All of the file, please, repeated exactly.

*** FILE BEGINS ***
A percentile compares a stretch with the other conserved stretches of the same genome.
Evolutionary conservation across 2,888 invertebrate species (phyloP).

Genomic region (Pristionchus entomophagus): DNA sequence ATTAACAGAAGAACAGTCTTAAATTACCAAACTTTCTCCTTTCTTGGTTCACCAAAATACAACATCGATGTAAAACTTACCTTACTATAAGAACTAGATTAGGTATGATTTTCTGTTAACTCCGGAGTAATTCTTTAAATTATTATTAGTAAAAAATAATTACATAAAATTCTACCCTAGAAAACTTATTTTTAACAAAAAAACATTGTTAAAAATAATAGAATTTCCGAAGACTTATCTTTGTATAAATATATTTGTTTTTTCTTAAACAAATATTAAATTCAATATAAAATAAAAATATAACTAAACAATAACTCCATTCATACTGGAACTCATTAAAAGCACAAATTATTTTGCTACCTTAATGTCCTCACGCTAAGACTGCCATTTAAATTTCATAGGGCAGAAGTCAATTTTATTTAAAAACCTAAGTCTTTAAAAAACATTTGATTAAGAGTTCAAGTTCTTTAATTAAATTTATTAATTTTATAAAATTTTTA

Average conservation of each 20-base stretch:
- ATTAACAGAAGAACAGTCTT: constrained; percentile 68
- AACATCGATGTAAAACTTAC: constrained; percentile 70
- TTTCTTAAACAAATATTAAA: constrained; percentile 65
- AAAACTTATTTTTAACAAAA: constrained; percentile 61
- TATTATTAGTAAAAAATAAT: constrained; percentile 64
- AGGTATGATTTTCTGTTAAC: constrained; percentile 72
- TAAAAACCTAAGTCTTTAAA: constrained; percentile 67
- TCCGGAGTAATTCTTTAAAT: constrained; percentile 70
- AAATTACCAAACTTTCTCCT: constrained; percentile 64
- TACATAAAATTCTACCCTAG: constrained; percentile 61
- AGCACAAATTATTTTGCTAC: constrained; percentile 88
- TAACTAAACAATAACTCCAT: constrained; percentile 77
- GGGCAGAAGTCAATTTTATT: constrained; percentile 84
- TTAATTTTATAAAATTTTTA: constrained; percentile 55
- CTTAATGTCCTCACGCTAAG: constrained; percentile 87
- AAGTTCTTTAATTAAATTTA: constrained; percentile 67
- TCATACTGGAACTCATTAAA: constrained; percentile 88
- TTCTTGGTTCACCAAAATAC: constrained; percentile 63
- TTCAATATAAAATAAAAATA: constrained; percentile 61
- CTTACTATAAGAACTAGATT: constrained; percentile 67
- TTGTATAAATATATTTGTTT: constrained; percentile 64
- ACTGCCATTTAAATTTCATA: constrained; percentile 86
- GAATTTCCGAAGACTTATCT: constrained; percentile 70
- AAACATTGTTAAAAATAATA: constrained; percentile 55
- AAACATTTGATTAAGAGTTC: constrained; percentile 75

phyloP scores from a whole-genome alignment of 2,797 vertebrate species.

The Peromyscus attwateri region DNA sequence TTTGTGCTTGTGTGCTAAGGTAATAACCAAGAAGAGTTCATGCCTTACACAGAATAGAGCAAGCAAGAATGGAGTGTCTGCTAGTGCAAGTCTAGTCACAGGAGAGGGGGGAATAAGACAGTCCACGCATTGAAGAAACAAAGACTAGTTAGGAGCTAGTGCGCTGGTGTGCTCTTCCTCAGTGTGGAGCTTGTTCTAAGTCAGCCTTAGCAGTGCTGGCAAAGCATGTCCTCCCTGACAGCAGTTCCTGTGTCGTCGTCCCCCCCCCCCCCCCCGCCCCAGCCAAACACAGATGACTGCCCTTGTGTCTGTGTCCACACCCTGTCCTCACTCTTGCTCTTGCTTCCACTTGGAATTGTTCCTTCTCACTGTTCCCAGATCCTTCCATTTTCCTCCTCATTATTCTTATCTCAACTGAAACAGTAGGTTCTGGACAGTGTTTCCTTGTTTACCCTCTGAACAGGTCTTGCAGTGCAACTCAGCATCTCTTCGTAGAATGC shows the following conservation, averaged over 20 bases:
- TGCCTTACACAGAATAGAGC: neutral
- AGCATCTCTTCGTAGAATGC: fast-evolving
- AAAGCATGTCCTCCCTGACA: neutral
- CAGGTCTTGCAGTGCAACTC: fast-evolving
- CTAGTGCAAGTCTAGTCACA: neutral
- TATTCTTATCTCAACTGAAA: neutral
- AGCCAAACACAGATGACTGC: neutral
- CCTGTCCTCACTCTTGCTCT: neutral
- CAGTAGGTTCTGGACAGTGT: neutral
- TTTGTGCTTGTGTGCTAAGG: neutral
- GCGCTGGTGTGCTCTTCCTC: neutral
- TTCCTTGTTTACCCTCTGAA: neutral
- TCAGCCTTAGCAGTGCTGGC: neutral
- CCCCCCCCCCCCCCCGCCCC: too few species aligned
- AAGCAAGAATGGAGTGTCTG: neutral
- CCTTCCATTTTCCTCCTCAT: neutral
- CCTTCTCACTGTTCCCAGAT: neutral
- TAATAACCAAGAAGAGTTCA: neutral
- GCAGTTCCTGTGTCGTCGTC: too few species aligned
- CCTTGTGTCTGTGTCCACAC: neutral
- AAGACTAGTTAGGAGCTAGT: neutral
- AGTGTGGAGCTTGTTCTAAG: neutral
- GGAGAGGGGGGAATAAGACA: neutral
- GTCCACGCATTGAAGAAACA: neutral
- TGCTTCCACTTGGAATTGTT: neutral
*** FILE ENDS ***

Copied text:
A percentile compares a stretch with the other conserved stretches of the same genome.
Evolutionary conservation across 2,888 invertebrate species (phyloP).

Genomic region (Pristionchus entomophagus): DNA sequence ATTAACAGAAGAACAGTCTTAAATTACCAAACTTTCTCCTTTCTTGGTTCACCAAAATACAACATCGATGTAAAACTTACCTTACTATAAGAACTAGATTAGGTATGATTTTCTGTTAACTCCGGAGTAATTCTTTAAATTATTATTAGTAAAAAATAATTACATAAAATTCTACCCTAGAAAACTTATTTTTAACAAAAAAACATTGTTAAAAATAATAGAATTTCCGAAGACTTATCTTTGTATAAATATATTTGTTTTTTCTTAAACAAATATTAAATTCAATATAAAATAAAAATATAACTAAACAATAACTCCATTCATACTGGAACTCATTAAAAGCACAAATTATTTTGCTACCTTAATGTCCTCACGCTAAGACTGCCATTTAAATTTCATAGGGCAGAAGTCAATTTTATTTAAAAACCTAAGTCTTTAAAAAACATTTGATTAAGAGTTCAAGTTCTTTAATTAAATTTATTAATTTTATAAAATTTTTA

Average conservation of each 20-base stretch:
- ATTAACAGAAGAACAGTCTT: constrained; percentile 68
- AACATCGATGTAAAACTTAC: constrained; percentile 70
- TTTCTTAAACAAATATTAAA: constrained; percentile 65
- AAAACTTATTTTTAACAAAA: constrained; percentile 61
- TATTATTAGTAAAAAATAAT: constrained; percentile 64
- AGGTATGATTTTCTGTTAAC: constrained; percentile 72
- TAAAAACCTAAGTCTTTAAA: constrained; percentile 67
- TCCGGAGTAATTCTTTAAAT: constrained; percentile 70
- AAATTACCAAACTTTCTCCT: constrained; percentile 64
- TACATAAAATTCTACCCTAG: constrained; percentile 61
- AGCACAAATTATTTTGCTAC: constrained; percentile 88
- TAACTAAACAATAACTCCAT: constrained; percentile 77
- GGGCAGAAGTCAATTTTATT: constrained; percentile 84
- TTAATTTTATAAAATTTTTA: constrained; percentile 55
- CTTAATGTCCTCACGCTAAG: constrained; percentile 87
- AAGTTCTTTAATTAAATTTA: constrained; percentile 67
- TCATACTGGAACTCATTAAA: constrained; percentile 88
- TTCTTGGTTCACCAAAATAC: constrained; percentile 63
- TTCAATATAAAATAAAAATA: constrained; percentile 61
- CTTACTATAAGAACTAGATT: constrained; percentile 67
- TTGTATAAATATATTTGTTT: constrained; percentile 64
- ACTGCCATTTAAATTTCATA: constrained; percentile 86
- GAATTTCCGAAGACTTATCT: constrained; percentile 70
- AAACATTGTTAAAAATAATA: constrained; percentile 55
- AAACATTTGATTAAGAGTTC: constrained; percentile 75

phyloP scores from a whole-genome alignment of 2,797 vertebrate species.

The Peromyscus attwateri region DNA sequence TTTGTGCTTGTGTGCTAAGGTAATAACCAAGAAGAGTTCATGCCTTACACAGAATAGAGCAAGCAAGAATGGAGTGTCTGCTAGTGCAAGTCTAGTCACAGGAGAGGGGGGAATAAGACAGTCCACGCATTGAAGAAACAAAGACTAGTTAGGAGCTAGTGCGCTGGTGTGCTCTTCCTCAGTGTGGAGCTTGTTCTAAGTCAGCCTTAGCAGTGCTGGCAAAGCATGTCCTCCCTGACAGCAGTTCCTGTGTCGTCGTCCCCCCCCCCCCCCCCGCCCCAGCCAAACACAGATGACTGCCCTTGTGTCTGTGTCCACACCCTGTCCTCACTCTTGCTCTTGCTTCCACTTGGAATTGTTCCTTCTCACTGTTCCCAGATCCTTCCATTTTCCTCCTCATTATTCTTATCTCAACTGAAACAGTAGGTTCTGGACAGTGTTTCCTTGTTTACCCTCTGAACAGGTCTTGCAGTGCAACTCAGCATCTCTTCGTAGAATGC shows the following conservation, averaged over 20 bases:
- TGCCTTACACAGAATAGAGC: neutral
- AGCATCTCTTCGTAGAATGC: fast-evolving
- AAAGCATGTCCTCCCTGACA: neutral
- CAGGTCTTGCAGTGCAACTC: fast-evolving
- CTAGTGCAAGTCTAGTCACA: neutral
- TATTCTTATCTCAACTGAAA: neutral
- AGCCAAACACAGATGACTGC: neutral
- CCTGTCCTCACTCTTGCTCT: neutral
- CAGTAGGTTCTGGACAGTGT: neutral
- TTTGTGCTTGTGTGCTAAGG: neutral
- GCGCTGGTGTGCTCTTCCTC: neutral
- TTCCTTGTTTACCCTCTGAA: neutral
- TCAGCCTTAGCAGTGCTGGC: neutral
- CCCCCCCCCCCCCCCGCCCC: too few species aligned
- AAGCAAGAATGGAGTGTCTG: neutral
- CCTTCCATTTTCCTCCTCAT: neutral
- CCTTCTCACTGTTCCCAGAT: neutral
- TAATAACCAAGAAGAGTTCA: neutral
- GCAGTTCCTGTGTCGTCGTC: too few species aligned
- CCTTGTGTCTGTGTCCACAC: neutral
- AAGACTAGTTAGGAGCTAGT: neutral
- AGTGTGGAGCTTGTTCTAAG: neutral
- GGAGAGGGGGGAATAAGACA: neutral
- GTCCACGCATTGAAGAAACA: neutral
- TGCTTCCACTTGGAATTGTT: neutral